Car-Hill R., Chalmers-Dixon P.
Oxford ; Sepho : 2005 : 216 p.
This new SEPHO handbook primarily focuses on the measurement and interpretation of health inequalities. Written by Roy Carr-Hill and Paul Chalmers-Dixon of York University, it provides a comprehensive collection of material for those concerned to document and understand health inequalities.
Wilkinson R., Mckenzie K., Harpham R.
Londres : Jessica Kingsley Publishers : 2006 : 160 p.
Why do some areas have a higher prevalence of mental illness than others? How does the structure of a society affect its inhabitants' mental health? This remarkable book is the first to explore in detail the concept of social capital and its implications for mental health policy. Drawing on evidence from international research and fieldwork, the contributors examine the risk factors for mental health associated with both low and high social capital communities. They discuss the importance of relationships between individuals, groups and abstract bodies such as the state and outline different systems of social capital, for example intra-group 'bonding' and inter-group 'bridging'. The authors challenge the notion of community as a strictly area-based concept and call for broader-based studies of communities built around race, faith or even around a common social exclusion. Social Capital and Mental Health also reviews methods of measuring social capital, analyses the implications of research findings for future policy developments and makes clear recommendations for future practice and research.
Sudbury : Jones and Bartlett Publishers : 2008 : 322 p.
This book is an introduction to the most critical issues in global health. While the book offers a global perspective, particular attention is given to the health-development link, to developing countries, and to the health needs of poor and disadvantaged people. Organized in four parts the book explores the principles, measurements, and the Health-Development Link (principles of Global Health; Health Determinants, Measurements, and Trends; and Health, Education, Poverty, and the Economy) ; cross-cutting global health themes (human rights, ethics, and global health; An Introduction to health systems; and culture and Health.) ; the burden of disease (environment and health; nutrition and health; women's health; child Health; infectious diseases; non-communicable diseases; and unintentional injuries); working together to Improve global health (conflicts, natural disasters, and other Emergencies; cooperating to improve global health; and, science technology, and the public's health).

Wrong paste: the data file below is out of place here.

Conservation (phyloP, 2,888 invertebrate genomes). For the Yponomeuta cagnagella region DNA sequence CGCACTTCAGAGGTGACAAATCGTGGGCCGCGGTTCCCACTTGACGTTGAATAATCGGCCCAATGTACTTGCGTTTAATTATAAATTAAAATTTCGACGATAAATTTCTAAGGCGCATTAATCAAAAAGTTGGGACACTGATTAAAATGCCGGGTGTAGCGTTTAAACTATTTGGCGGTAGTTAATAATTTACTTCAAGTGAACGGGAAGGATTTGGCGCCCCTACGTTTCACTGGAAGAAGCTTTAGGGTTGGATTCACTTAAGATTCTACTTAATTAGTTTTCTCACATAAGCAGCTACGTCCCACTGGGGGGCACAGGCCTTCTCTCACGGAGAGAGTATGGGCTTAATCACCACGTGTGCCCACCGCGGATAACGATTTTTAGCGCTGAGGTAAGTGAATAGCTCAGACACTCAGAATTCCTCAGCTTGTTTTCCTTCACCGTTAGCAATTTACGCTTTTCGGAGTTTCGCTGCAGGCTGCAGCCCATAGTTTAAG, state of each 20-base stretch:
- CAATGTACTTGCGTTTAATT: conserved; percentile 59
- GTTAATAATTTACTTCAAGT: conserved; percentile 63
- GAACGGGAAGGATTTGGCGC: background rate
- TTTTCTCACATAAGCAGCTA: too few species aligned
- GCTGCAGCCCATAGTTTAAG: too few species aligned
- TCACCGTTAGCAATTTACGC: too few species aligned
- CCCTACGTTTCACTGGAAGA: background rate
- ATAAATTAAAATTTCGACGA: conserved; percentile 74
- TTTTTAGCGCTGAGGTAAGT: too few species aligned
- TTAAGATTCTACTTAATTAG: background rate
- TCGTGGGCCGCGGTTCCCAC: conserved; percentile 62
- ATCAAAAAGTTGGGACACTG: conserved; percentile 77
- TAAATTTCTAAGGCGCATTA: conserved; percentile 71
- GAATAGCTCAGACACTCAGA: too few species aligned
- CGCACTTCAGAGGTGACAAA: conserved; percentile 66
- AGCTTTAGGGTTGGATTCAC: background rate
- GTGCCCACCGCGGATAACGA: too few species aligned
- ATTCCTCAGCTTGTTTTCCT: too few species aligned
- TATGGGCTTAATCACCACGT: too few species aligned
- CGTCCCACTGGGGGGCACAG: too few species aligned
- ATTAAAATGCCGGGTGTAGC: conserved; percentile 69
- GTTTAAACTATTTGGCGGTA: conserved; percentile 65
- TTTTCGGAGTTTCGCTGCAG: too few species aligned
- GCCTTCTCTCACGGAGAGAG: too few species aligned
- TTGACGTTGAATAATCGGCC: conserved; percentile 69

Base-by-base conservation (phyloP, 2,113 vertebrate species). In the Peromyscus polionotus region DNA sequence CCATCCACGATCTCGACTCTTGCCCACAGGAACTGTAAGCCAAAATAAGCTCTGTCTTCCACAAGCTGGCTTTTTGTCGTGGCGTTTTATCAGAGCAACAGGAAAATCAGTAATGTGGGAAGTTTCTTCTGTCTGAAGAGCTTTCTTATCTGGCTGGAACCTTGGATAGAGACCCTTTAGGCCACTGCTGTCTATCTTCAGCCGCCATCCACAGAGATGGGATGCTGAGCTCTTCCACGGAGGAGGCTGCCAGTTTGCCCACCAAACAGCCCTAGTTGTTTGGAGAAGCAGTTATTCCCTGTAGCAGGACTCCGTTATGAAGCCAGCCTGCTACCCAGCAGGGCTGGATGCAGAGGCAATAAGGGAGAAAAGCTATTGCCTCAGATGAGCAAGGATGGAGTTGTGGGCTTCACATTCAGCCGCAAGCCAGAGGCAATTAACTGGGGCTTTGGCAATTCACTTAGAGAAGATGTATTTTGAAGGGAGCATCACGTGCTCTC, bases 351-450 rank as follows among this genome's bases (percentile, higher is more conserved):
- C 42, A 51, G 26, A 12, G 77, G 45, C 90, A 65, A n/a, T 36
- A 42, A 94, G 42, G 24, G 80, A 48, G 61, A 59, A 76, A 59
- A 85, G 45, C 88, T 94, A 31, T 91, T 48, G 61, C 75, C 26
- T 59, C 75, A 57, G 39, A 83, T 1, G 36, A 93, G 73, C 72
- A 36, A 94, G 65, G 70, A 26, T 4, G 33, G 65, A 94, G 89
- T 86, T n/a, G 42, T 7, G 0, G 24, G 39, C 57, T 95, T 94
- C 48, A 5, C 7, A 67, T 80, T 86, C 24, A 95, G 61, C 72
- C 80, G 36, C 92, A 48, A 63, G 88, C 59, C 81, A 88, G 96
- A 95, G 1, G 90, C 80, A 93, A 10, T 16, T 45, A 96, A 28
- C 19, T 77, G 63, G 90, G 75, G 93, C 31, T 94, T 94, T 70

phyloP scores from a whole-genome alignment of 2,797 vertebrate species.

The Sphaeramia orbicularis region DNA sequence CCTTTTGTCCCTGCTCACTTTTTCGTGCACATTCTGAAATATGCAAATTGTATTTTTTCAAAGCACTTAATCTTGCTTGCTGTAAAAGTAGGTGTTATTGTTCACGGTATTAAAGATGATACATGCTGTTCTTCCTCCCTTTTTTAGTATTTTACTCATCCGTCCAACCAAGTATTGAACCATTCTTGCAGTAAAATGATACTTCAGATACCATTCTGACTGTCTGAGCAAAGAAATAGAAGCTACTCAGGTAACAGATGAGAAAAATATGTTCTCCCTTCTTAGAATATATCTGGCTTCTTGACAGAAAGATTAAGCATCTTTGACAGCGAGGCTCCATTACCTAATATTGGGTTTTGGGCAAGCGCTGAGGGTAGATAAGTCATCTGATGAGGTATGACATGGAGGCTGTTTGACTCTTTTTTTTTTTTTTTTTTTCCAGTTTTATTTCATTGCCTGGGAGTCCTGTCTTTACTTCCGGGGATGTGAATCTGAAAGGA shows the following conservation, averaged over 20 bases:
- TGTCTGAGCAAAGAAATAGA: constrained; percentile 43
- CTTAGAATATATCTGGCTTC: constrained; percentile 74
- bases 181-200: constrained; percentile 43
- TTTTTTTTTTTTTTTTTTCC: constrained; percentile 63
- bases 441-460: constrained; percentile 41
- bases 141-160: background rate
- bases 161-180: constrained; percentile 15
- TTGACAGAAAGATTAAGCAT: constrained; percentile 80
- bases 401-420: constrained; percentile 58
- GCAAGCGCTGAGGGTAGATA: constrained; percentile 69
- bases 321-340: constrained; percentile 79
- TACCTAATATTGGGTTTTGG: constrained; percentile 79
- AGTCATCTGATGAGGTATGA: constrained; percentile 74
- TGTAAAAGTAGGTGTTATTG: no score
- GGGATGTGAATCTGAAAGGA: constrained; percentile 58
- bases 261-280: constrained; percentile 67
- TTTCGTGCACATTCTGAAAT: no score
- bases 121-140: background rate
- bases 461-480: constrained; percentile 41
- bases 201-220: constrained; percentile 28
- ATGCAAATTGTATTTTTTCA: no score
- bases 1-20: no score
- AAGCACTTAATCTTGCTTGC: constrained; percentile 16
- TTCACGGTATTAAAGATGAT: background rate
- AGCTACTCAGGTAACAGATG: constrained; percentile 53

Di Novi C.
Alessandria : Universita' del Piemonte Orientale : 2008/04 : 38 p.
We use the 2003/2004 Medical Expenditure Panel Survey in conjunctions with the 2002 National Health Interview Survey to test for adverse selection in the U.S. private health insurance market. The key idea is to test whether the individuals who are more exposed to health risks also buy insurance contracts with more coverage or higher expected payments. The critical statistical problem is that the extension of insurance is only measured for those who are insured and face positive health care expenditure. So there is a possible sample selection bias effect. The procedure used is based on a method suggested by Wooldridge (1995). The method also accounts for heterogeneity across individuals. The simultaneous account taken of both possible sources of bias is new for this kind of application.